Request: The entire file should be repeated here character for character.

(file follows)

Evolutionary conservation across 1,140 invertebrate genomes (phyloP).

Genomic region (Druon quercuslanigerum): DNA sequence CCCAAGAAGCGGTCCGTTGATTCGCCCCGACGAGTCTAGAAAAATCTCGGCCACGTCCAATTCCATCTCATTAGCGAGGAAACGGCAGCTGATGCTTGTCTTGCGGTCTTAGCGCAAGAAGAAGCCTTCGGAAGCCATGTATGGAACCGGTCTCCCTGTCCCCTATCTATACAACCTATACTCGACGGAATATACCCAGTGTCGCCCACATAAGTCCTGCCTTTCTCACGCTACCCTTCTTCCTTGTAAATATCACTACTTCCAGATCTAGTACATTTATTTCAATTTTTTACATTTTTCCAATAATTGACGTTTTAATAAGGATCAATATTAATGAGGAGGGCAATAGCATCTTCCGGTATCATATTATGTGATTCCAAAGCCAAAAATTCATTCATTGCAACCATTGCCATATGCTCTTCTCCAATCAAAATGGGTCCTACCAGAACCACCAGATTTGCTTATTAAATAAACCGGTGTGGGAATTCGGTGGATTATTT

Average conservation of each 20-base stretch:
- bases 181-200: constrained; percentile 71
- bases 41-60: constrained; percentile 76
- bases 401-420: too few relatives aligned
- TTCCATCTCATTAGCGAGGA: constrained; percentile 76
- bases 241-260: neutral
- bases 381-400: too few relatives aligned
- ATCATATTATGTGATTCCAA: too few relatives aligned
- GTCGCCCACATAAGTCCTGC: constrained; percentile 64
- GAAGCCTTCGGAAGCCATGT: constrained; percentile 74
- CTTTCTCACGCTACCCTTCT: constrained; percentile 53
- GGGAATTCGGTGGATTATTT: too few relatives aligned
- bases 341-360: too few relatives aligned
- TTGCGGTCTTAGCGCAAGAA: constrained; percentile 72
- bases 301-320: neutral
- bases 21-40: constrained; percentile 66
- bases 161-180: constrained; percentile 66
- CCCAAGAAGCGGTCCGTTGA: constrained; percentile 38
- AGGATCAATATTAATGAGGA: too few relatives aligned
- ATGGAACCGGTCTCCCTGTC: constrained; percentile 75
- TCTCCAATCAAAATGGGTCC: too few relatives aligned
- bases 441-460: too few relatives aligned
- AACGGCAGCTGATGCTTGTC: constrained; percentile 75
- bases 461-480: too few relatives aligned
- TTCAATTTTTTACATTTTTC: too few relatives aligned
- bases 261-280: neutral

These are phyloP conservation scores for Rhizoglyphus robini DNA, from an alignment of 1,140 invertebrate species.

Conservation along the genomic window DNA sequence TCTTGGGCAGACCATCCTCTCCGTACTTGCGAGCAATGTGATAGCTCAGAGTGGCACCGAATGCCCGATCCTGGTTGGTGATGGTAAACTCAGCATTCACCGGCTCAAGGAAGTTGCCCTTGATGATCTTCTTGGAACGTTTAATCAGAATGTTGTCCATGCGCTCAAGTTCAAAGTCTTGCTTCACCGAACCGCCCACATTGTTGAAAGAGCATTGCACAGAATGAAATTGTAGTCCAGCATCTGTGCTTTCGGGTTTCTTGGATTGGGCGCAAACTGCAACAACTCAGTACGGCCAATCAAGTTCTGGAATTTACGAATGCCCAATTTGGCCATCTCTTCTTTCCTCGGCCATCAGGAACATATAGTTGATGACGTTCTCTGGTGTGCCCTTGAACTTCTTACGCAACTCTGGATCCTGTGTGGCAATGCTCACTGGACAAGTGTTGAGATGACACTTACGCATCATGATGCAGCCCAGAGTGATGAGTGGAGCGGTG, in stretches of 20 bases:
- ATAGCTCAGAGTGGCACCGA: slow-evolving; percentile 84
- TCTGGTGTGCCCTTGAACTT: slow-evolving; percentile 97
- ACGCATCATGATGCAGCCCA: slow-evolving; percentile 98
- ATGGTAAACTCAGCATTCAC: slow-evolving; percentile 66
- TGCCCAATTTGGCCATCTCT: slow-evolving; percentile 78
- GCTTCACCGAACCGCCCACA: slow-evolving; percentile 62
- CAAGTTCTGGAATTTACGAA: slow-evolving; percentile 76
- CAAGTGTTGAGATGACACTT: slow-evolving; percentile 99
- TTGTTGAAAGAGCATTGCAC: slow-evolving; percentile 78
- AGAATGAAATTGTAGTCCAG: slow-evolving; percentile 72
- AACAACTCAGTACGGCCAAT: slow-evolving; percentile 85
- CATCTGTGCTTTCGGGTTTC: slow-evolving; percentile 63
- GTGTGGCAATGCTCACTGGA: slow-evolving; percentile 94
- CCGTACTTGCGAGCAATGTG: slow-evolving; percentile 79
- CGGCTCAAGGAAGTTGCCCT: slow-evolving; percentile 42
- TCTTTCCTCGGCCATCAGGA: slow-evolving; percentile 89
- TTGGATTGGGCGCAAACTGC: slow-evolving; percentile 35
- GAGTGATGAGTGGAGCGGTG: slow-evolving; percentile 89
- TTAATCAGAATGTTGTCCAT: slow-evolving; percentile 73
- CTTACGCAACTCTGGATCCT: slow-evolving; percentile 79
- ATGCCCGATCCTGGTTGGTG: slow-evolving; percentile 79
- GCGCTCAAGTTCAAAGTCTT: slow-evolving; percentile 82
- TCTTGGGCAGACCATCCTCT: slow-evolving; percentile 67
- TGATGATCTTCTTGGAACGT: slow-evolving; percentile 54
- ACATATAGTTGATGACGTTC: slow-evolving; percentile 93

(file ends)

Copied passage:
Evolutionary conservation across 1,140 invertebrate genomes (phyloP).

Genomic region (Druon quercuslanigerum): DNA sequence CCCAAGAAGCGGTCCGTTGATTCGCCCCGACGAGTCTAGAAAAATCTCGGCCACGTCCAATTCCATCTCATTAGCGAGGAAACGGCAGCTGATGCTTGTCTTGCGGTCTTAGCGCAAGAAGAAGCCTTCGGAAGCCATGTATGGAACCGGTCTCCCTGTCCCCTATCTATACAACCTATACTCGACGGAATATACCCAGTGTCGCCCACATAAGTCCTGCCTTTCTCACGCTACCCTTCTTCCTTGTAAATATCACTACTTCCAGATCTAGTACATTTATTTCAATTTTTTACATTTTTCCAATAATTGACGTTTTAATAAGGATCAATATTAATGAGGAGGGCAATAGCATCTTCCGGTATCATATTATGTGATTCCAAAGCCAAAAATTCATTCATTGCAACCATTGCCATATGCTCTTCTCCAATCAAAATGGGTCCTACCAGAACCACCAGATTTGCTTATTAAATAAACCGGTGTGGGAATTCGGTGGATTATTT

Average conservation of each 20-base stretch:
- bases 181-200: constrained; percentile 71
- bases 41-60: constrained; percentile 76
- bases 401-420: too few relatives aligned
- TTCCATCTCATTAGCGAGGA: constrained; percentile 76
- bases 241-260: neutral
- bases 381-400: too few relatives aligned
- ATCATATTATGTGATTCCAA: too few relatives aligned
- GTCGCCCACATAAGTCCTGC: constrained; percentile 64
- GAAGCCTTCGGAAGCCATGT: constrained; percentile 74
- CTTTCTCACGCTACCCTTCT: constrained; percentile 53
- GGGAATTCGGTGGATTATTT: too few relatives aligned
- bases 341-360: too few relatives aligned
- TTGCGGTCTTAGCGCAAGAA: constrained; percentile 72
- bases 301-320: neutral
- bases 21-40: constrained; percentile 66
- bases 161-180: constrained; percentile 66
- CCCAAGAAGCGGTCCGTTGA: constrained; percentile 38
- AGGATCAATATTAATGAGGA: too few relatives aligned
- ATGGAACCGGTCTCCCTGTC: constrained; percentile 75
- TCTCCAATCAAAATGGGTCC: too few relatives aligned
- bases 441-460: too few relatives aligned
- AACGGCAGCTGATGCTTGTC: constrained; percentile 75
- bases 461-480: too few relatives aligned
- TTCAATTTTTTACATTTTTC: too few relatives aligned
- bases 261-280: neutral

These are phyloP conservation scores for Rhizoglyphus robini DNA, from an alignment of 1,140 invertebrate species.

Conservation along the genomic window DNA sequence TCTTGGGCAGACCATCCTCTCCGTACTTGCGAGCAATGTGATAGCTCAGAGTGGCACCGAATGCCCGATCCTGGTTGGTGATGGTAAACTCAGCATTCACCGGCTCAAGGAAGTTGCCCTTGATGATCTTCTTGGAACGTTTAATCAGAATGTTGTCCATGCGCTCAAGTTCAAAGTCTTGCTTCACCGAACCGCCCACATTGTTGAAAGAGCATTGCACAGAATGAAATTGTAGTCCAGCATCTGTGCTTTCGGGTTTCTTGGATTGGGCGCAAACTGCAACAACTCAGTACGGCCAATCAAGTTCTGGAATTTACGAATGCCCAATTTGGCCATCTCTTCTTTCCTCGGCCATCAGGAACATATAGTTGATGACGTTCTCTGGTGTGCCCTTGAACTTCTTACGCAACTCTGGATCCTGTGTGGCAATGCTCACTGGACAAGTGTTGAGATGACACTTACGCATCATGATGCAGCCCAGAGTGATGAGTGGAGCGGTG, in stretches of 20 bases:
- ATAGCTCAGAGTGGCACCGA: slow-evolving; percentile 84
- TCTGGTGTGCCCTTGAACTT: slow-evolving; percentile 97
- ACGCATCATGATGCAGCCCA: slow-evolving; percentile 98
- ATGGTAAACTCAGCATTCAC: slow-evolving; percentile 66
- TGCCCAATTTGGCCATCTCT: slow-evolving; percentile 78
- GCTTCACCGAACCGCCCACA: slow-evolving; percentile 62
- CAAGTTCTGGAATTTACGAA: slow-evolving; percentile 76
- CAAGTGTTGAGATGACACTT: slow-evolving; percentile 99
- TTGTTGAAAGAGCATTGCAC: slow-evolving; percentile 78
- AGAATGAAATTGTAGTCCAG: slow-evolving; percentile 72
- AACAACTCAGTACGGCCAAT: slow-evolving; percentile 85
- CATCTGTGCTTTCGGGTTTC: slow-evolving; percentile 63
- GTGTGGCAATGCTCACTGGA: slow-evolving; percentile 94
- CCGTACTTGCGAGCAATGTG: slow-evolving; percentile 79
- CGGCTCAAGGAAGTTGCCCT: slow-evolving; percentile 42
- TCTTTCCTCGGCCATCAGGA: slow-evolving; percentile 89
- TTGGATTGGGCGCAAACTGC: slow-evolving; percentile 35
- GAGTGATGAGTGGAGCGGTG: slow-evolving; percentile 89
- TTAATCAGAATGTTGTCCAT: slow-evolving; percentile 73
- CTTACGCAACTCTGGATCCT: slow-evolving; percentile 79
- ATGCCCGATCCTGGTTGGTG: slow-evolving; percentile 79
- GCGCTCAAGTTCAAAGTCTT: slow-evolving; percentile 82
- TCTTGGGCAGACCATCCTCT: slow-evolving; percentile 67
- TGATGATCTTCTTGGAACGT: slow-evolving; percentile 54
- ACATATAGTTGATGACGTTC: slow-evolving; percentile 93